Home > Publishing Schedule > 1.e4 vs Minor Defences by Negi – Excerpt

1.e4 vs Minor Defences by Negi – Excerpt

The fifth volume in Parimarjan Negi’s superb 1.e4 series will be published on September 30th1.e4 vs Minor Defences You can try a brief taste of Negi’s new work with the excerpt. As the title suggests, Negi deals with the Alekhine, Scandinavian, Pirc and Modern Defences, plus various lesser options.

September 30th is also the day when we publish Boris Gelfand’s next two books – Technical Decision Making in Chess and Decision Making in Major Piece Endings. Excerpts of those two books are just a few days away.

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  1. SimonB
    August 18th, 2020 at 11:18 | #1

    Spiffing! Looking forward to this one. Less fussed about any Elephants coming over the hill, but this, oh yeah.
    Quick note on something to correct: “This was the dubious continuation of Sukandar – Tiviakov, Jakarta 2015. White chose a suboptimal continuation, but still went on to defeat *his* much higher rated opponent.”
    The white player is female, I believe.

  2. Andrew Greet
    August 18th, 2020 at 13:17 | #2

    Good spot Simon – fire the editor I say.

  3. Tobias
    August 18th, 2020 at 13:30 | #3

    Oh, we can get QC staff fired by pointing out such mistakes in their books? Can we also get their jobs as editors that way? World, beware, I shall strive to become chess editor! Just a minor request to change the company name to “Average Chess” in the process.

  4. Peter
    August 18th, 2020 at 13:44 | #4

    I’d suggest “Equality Chess” instead, at least for all those opening tomes…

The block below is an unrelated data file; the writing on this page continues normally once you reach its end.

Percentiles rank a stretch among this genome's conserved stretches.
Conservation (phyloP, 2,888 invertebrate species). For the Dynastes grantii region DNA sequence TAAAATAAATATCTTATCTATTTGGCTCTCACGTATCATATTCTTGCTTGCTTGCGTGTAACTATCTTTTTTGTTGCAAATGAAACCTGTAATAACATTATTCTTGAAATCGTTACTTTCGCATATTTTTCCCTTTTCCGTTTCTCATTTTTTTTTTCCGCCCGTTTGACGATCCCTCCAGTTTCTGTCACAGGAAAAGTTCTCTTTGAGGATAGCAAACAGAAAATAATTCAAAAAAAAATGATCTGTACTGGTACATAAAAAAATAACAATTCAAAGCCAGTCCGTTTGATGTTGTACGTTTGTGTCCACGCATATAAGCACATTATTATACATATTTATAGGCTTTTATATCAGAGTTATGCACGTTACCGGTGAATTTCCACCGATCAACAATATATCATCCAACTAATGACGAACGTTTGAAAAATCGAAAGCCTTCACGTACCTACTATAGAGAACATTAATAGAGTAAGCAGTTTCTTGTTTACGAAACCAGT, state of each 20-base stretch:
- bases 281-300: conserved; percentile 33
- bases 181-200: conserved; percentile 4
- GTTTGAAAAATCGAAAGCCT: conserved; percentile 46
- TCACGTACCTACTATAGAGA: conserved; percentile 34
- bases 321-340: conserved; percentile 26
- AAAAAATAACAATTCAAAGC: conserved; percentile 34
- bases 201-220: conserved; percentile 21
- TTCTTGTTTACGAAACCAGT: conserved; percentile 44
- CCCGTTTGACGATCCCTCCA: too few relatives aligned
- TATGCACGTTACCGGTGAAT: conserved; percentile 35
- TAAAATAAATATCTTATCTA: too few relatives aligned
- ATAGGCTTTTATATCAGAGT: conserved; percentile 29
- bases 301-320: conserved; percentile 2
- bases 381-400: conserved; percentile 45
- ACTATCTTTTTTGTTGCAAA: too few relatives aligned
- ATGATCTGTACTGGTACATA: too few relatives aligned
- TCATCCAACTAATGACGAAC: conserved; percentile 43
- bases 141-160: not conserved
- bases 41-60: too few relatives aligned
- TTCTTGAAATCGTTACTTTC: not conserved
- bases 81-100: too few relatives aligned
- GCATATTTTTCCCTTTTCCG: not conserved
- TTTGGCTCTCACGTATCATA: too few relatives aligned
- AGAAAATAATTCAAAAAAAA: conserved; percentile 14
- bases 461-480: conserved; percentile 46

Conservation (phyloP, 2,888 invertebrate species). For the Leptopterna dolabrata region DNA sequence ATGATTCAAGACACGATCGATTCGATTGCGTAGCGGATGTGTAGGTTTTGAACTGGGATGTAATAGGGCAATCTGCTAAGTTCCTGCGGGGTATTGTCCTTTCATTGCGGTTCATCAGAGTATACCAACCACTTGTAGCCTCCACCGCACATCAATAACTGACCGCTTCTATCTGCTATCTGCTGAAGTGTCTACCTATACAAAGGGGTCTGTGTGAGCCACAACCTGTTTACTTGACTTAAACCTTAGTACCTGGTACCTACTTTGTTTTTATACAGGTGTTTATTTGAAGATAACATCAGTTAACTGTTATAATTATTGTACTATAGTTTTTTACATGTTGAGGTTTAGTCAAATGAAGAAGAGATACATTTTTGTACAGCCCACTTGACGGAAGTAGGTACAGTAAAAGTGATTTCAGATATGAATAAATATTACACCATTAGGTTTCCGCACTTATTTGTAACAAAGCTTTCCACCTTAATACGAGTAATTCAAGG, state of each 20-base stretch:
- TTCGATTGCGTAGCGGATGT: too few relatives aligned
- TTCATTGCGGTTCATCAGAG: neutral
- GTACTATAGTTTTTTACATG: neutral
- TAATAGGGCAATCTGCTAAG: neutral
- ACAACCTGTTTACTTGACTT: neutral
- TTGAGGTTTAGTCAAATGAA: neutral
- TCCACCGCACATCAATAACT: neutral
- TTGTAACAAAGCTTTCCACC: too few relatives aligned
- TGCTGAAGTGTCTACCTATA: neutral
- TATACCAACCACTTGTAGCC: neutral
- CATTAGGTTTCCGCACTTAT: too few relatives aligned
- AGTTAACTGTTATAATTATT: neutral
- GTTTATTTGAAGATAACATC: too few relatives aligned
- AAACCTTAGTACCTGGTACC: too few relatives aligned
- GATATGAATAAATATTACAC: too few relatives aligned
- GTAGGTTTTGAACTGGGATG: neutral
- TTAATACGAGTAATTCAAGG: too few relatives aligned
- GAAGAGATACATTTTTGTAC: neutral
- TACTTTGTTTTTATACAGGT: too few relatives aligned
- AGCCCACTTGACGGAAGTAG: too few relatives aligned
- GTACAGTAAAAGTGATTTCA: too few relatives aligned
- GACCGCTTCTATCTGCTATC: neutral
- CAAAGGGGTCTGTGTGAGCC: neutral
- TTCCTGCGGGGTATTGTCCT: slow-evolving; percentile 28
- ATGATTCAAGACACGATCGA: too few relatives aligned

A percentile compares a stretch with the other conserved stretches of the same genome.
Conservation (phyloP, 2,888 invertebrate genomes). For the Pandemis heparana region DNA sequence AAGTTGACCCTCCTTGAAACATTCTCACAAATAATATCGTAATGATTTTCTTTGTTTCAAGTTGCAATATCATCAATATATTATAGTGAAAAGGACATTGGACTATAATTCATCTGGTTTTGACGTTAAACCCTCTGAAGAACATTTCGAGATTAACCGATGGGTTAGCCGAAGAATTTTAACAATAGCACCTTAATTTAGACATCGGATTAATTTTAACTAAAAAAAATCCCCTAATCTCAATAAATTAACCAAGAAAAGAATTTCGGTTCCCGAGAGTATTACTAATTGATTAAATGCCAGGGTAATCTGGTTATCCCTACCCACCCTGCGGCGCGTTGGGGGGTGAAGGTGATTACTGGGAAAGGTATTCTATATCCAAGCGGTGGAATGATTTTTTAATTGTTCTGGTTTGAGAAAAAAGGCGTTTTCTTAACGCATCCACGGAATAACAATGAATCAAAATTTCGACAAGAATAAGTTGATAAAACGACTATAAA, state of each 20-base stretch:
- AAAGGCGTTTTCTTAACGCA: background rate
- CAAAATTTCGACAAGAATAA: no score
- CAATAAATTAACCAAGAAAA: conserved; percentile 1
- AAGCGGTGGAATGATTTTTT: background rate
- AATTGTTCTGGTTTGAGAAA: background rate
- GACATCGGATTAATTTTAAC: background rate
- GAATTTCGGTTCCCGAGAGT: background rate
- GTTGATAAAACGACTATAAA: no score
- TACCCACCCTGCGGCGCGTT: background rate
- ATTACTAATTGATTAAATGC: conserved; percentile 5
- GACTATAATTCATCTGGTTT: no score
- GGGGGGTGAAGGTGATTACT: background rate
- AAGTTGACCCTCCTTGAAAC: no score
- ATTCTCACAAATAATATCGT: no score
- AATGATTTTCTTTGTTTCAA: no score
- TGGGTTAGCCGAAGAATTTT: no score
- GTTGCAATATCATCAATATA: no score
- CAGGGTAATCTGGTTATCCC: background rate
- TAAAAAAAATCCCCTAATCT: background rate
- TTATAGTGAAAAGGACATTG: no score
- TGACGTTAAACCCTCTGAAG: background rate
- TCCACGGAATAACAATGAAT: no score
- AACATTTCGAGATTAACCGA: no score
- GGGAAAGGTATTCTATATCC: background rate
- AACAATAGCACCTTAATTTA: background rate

5. JB
    August 18th, 2020 at 20:28 | #5

    Intrigued that Parimajan refutes John’s favourite Qd8 Scandi in under 3 pages! Sorry John you’ll just have to take up the Najdorf!
    Also presuming Negi adopts the Pirc move order Philidor e4 d6 d4 Nf6 Nc3 e5 transposing into his 2014 book…. does he give any updates on the lines he gave then? Dubov and others not so intimidated by white in the Philidor anymore so maybe a change of emphasis/lines needed as it was 6 years ago since it was published?

  6. JB
    August 18th, 2020 at 20:29 | #6

    Transposing with 4. Nf3….

  7. Seth
    August 19th, 2020 at 00:32 | #7

    It’s happening!!!

  8. Ray
    August 19th, 2020 at 11:16 | #8

    Just 400 pages this time… I’d say Negi is slipping in his ambition level 🙂 . Who knows 1.e4 e5 2.Nf3 will fit into one (last) volume?!

  9. Andrew Greet
    August 19th, 2020 at 11:39 | #9

    JB – We appreciate that times change and Black may have found other defensive resources in the Philidor compared to 2014; but this new book was already larger than expected and challenging in various ways, so updating the entire Philidor section would have been a bit much.
    However, Pari did cover an unusual Pirc/Modern move order involving an early …Nc6/…e5 by Black, when Nge2 and f2-f3 can transpose to the Fianchetto Philidor after …exd4. This particular Philidor is pretty dubious for Black, but Pari did take the opportunity to include a few extra lines in that variation which were missing from Volume 1.

  10. Remco G
    August 19th, 2020 at 13:47 | #10

    Amusing that 1.e4 h6?! makes it to the abridged variation index! Now that’s a move I have never thought about before.

  11. JB
    August 19th, 2020 at 17:12 | #11

    @Andrew Greet
    Thanks Andrew.,…was always a bit worried I never get my pawn back in Negis chosen Philidor line saccing the a pawn once black worked out a defence. Still looking forward to the time,.. always top quality with Parimarjan and some creative ideas 😁

  12. Tim
    August 19th, 2020 at 21:30 | #12